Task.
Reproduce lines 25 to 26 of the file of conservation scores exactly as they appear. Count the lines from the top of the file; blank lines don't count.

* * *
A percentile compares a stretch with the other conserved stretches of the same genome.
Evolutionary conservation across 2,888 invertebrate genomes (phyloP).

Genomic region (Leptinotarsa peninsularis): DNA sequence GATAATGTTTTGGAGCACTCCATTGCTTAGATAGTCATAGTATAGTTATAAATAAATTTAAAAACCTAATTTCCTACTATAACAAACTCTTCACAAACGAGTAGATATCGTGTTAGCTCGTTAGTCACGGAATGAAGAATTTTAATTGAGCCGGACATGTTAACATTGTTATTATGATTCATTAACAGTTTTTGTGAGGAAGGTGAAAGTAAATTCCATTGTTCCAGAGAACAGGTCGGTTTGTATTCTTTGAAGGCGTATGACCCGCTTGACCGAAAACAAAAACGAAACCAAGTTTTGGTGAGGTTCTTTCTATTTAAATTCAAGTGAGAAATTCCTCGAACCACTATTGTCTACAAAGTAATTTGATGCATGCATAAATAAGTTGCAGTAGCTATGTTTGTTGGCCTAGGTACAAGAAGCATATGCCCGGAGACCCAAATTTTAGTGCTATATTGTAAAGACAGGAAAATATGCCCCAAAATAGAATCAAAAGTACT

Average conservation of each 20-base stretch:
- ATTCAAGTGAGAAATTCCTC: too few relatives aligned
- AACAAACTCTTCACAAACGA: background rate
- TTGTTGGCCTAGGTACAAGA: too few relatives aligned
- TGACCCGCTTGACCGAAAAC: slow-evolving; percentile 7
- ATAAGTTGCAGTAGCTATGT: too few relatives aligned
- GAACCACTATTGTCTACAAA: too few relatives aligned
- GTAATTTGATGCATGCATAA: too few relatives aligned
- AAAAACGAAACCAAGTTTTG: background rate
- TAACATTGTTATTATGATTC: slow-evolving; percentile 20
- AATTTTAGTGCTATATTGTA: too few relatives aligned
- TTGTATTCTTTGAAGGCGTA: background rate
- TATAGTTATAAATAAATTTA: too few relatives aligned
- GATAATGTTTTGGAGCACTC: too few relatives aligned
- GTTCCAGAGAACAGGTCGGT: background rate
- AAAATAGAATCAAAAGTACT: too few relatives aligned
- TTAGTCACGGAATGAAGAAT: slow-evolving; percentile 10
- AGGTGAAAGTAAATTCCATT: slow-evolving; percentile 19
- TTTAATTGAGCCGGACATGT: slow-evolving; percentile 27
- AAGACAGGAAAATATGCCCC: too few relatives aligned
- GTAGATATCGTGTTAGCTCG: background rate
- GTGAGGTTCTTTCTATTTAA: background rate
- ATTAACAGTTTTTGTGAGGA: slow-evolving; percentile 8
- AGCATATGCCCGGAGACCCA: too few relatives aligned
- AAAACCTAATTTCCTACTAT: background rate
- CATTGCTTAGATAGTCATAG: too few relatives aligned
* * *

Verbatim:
- GTGAGGTTCTTTCTATTTAA: background rate
- ATTAACAGTTTTTGTGAGGA: slow-evolving; percentile 8